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Precision is Important because it Precision is Important because it allows Least Significant Change allows Least Significant Change

(LSC) to be calculated(LSC) to be calculated

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What is Least Significant What is Least Significant Change (LSC)?Change (LSC)?

Precision error at your center

Desired confidence level (95%)

LSC = 2.8 x precision error

Only changes exceeding 2.8 times the precision error can be considered clinically significant within the 95% confidence interval.

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Spine BMD with antiresorptive agents Dotted line indicates LSC at 1 and 2 years

Deal, Current Rheumatology Reports, 2002 - adapted from McClung

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Hip BMD with antiresorptive agents- Dotted line indicates LSC at 3 years

Deal, Current Rheumatology Reports, 2002 - adapted from McClung

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Confounding Variables that affect Confounding Variables that affect

DXA ScanningDXA Scanning

Aortic calcifications OsteophytesCompression fracturesSkeletal diseases ie. Pagets disease

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Current Current recommendations for recommendations for

monitoring osteoporosis monitoring osteoporosis therapytherapy

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Bone MarkersBone Markers

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Bone markersBone markers

Diagnosis of osteoporosis is not based on evaluation of bone markers, and bone mineral density (BMD) assessment is still the criterion standard for evaluation and diagnosis. 

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A study done by Kumar et al, 2008 showed that osteocalcin showed a significant correlation with BMD and other bone markers did not correlate with the underlying BMD. Even though changes in bone metabolism cannot be identified by the determination of a single bone marker, improved biochemical measurement may provide early information about osteoporosis. Because of the variability of bone turnover markers, BMD determination still remains the best modality currently available for evaluation of osteoporosis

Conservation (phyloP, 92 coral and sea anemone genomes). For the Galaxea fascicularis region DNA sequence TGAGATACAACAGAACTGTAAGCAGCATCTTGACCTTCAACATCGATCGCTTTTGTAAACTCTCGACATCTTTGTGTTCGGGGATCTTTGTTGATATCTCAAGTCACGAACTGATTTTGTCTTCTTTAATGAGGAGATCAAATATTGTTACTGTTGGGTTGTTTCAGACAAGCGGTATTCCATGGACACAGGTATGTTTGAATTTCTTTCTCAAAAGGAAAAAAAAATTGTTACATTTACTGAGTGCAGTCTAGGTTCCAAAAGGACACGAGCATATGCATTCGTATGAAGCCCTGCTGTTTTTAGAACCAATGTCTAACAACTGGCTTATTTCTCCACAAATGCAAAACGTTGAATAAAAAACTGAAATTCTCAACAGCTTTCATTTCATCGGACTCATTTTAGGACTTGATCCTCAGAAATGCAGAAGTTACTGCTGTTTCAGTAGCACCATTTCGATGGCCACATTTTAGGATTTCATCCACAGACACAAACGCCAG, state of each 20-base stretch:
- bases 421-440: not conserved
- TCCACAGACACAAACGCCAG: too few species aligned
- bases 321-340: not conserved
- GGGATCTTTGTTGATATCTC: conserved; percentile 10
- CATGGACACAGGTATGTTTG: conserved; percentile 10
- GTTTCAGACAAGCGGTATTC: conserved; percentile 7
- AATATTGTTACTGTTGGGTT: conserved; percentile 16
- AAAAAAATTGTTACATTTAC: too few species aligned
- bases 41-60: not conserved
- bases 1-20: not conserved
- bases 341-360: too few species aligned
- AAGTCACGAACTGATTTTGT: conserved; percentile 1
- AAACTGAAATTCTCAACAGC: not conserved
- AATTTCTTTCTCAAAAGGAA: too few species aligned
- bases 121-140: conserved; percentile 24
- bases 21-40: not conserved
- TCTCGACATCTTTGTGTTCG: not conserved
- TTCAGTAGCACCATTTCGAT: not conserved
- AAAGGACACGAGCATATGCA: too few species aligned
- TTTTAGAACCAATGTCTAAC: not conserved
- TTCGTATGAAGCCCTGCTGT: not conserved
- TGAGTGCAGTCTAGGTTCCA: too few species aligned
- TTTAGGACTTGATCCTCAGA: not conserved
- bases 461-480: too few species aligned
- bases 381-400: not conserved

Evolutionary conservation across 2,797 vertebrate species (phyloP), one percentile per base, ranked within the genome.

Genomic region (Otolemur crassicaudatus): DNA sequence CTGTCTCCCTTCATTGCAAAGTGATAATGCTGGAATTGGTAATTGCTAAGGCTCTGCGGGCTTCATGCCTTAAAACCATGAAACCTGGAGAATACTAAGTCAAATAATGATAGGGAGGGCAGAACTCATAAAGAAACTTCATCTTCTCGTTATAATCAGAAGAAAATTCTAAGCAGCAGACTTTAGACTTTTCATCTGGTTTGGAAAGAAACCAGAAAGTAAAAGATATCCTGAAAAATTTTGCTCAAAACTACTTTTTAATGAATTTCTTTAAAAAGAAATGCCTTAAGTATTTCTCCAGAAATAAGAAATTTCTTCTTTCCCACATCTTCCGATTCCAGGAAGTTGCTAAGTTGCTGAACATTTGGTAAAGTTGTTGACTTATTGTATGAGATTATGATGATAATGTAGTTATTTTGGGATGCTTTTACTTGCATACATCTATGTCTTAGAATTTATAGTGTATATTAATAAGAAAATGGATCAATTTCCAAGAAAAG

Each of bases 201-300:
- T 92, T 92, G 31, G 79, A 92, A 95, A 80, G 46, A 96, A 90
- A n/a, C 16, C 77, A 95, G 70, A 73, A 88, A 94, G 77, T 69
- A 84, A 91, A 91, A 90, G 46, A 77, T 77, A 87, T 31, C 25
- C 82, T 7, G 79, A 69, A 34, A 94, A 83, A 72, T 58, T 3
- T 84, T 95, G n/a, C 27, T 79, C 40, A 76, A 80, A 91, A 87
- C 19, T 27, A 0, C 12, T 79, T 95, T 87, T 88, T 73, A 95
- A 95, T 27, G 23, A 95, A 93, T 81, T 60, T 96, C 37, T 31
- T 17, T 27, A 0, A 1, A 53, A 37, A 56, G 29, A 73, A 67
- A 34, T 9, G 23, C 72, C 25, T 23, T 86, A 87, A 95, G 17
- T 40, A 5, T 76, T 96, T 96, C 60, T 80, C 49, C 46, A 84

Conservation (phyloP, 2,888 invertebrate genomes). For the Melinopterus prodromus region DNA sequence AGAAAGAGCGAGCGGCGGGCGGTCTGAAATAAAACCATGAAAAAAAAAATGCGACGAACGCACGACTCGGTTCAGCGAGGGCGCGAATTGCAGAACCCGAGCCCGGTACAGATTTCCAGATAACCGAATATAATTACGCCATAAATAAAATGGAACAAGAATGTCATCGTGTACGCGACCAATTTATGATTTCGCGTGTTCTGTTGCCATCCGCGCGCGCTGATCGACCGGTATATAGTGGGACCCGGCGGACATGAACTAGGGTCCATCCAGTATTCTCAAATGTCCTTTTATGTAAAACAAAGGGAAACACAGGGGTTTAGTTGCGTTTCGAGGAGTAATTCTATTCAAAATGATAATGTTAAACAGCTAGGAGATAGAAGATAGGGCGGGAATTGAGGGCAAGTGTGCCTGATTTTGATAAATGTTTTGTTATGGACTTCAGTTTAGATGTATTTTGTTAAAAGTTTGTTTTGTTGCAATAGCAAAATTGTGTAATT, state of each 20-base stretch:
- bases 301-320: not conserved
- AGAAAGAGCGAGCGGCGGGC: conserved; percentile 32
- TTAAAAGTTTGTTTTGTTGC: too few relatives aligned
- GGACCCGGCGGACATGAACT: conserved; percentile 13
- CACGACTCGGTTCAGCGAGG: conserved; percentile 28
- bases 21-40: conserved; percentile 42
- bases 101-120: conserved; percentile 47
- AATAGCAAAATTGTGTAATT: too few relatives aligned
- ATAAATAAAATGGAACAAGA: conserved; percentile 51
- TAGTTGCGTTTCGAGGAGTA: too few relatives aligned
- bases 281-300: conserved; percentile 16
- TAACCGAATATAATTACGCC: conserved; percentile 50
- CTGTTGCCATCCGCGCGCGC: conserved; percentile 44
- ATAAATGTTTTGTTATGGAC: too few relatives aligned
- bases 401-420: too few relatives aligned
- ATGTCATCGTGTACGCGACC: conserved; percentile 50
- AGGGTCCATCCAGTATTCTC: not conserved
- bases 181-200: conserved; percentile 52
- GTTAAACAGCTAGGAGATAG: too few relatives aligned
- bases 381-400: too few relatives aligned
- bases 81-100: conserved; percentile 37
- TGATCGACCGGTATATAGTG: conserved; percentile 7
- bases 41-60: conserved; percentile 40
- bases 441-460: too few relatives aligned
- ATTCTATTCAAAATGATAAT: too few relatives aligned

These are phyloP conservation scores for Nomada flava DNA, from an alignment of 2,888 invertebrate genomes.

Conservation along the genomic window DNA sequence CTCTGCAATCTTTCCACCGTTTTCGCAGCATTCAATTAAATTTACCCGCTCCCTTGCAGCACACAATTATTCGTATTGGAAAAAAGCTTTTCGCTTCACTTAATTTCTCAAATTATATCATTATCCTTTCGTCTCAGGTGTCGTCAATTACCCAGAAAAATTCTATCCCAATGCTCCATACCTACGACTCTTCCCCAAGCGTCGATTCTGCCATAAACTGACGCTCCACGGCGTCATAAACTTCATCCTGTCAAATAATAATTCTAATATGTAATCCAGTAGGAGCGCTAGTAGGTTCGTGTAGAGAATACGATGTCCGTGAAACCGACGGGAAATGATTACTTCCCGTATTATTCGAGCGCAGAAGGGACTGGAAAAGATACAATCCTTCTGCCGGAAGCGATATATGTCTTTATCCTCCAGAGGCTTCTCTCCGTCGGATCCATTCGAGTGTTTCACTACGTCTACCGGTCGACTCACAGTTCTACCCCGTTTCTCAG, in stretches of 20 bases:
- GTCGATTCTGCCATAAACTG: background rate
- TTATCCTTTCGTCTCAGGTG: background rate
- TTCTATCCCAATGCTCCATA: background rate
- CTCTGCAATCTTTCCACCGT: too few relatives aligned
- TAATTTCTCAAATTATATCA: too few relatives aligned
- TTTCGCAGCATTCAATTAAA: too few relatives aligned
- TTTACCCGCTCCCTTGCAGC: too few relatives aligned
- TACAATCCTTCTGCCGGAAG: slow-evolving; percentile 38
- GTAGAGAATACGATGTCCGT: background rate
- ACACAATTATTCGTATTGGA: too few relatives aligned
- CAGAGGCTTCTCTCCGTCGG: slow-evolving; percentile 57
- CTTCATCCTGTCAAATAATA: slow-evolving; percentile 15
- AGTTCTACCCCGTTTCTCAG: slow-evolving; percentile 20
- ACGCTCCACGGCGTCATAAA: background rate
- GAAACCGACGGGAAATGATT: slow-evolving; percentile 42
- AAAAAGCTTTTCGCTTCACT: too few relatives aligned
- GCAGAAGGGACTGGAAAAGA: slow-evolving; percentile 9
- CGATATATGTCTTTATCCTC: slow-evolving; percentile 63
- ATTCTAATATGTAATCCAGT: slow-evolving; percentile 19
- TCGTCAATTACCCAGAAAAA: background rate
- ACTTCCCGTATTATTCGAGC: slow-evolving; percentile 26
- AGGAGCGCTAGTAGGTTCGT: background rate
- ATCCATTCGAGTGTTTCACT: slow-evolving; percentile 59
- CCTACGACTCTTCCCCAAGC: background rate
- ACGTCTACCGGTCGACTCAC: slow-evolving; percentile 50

Bone Markers and Bone Density, Endocr Pract  2008;14(No. 9)

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Several studies confirmed that short-term reductions in bone turnover were associated with a reduction in vertebral and/or non-vertebral fracture risk in women.

Clin Biochem Rev. 2006 August; 27(3): 123–138.Biochemical Markers of Bone Turnover Part II: Clinical Applications in the Management of Osteoporosis

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There are data suggesting that biochemical markers of bone turnover are useful tools to evaluate therapeutic effects after a relatively short period of time, and that serial measurements of bone markers may help to decide whether or not a patient responds to a specific antiresorptive treatment. 

As bone turnover markers, in particular indices of bone resorption, decrease rapidly after initiation of treatment within three to six months, they might represent useful surrogate markers for monitoring patient compliance. Only few data, however, are available to support this theoretical approach. 

Clin Biochem Rev. 2006 August; 27(3): 123–138.Biochemical Markers of Bone

Turnover Part II: Clinical Applications in the Management of Osteoporosis

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To concludeTo conclude

Precision and LSC must be considered to obtain reliable results from repeat DXA scans.

Changes in BMD are more precisely measured at sites of trabecular bone, ie. the spine

Increase in BMD is only part of the fracture risk reduction story.

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To ConcludeTo Conclude

A statistically significant BMD loss may lead to further evaluation and possibly a change in treatment.

The strategy of monitoring therapy with BMD testing is supported by the medical evidence, consistent with clinical practice guidelines, and makes good clinical sense.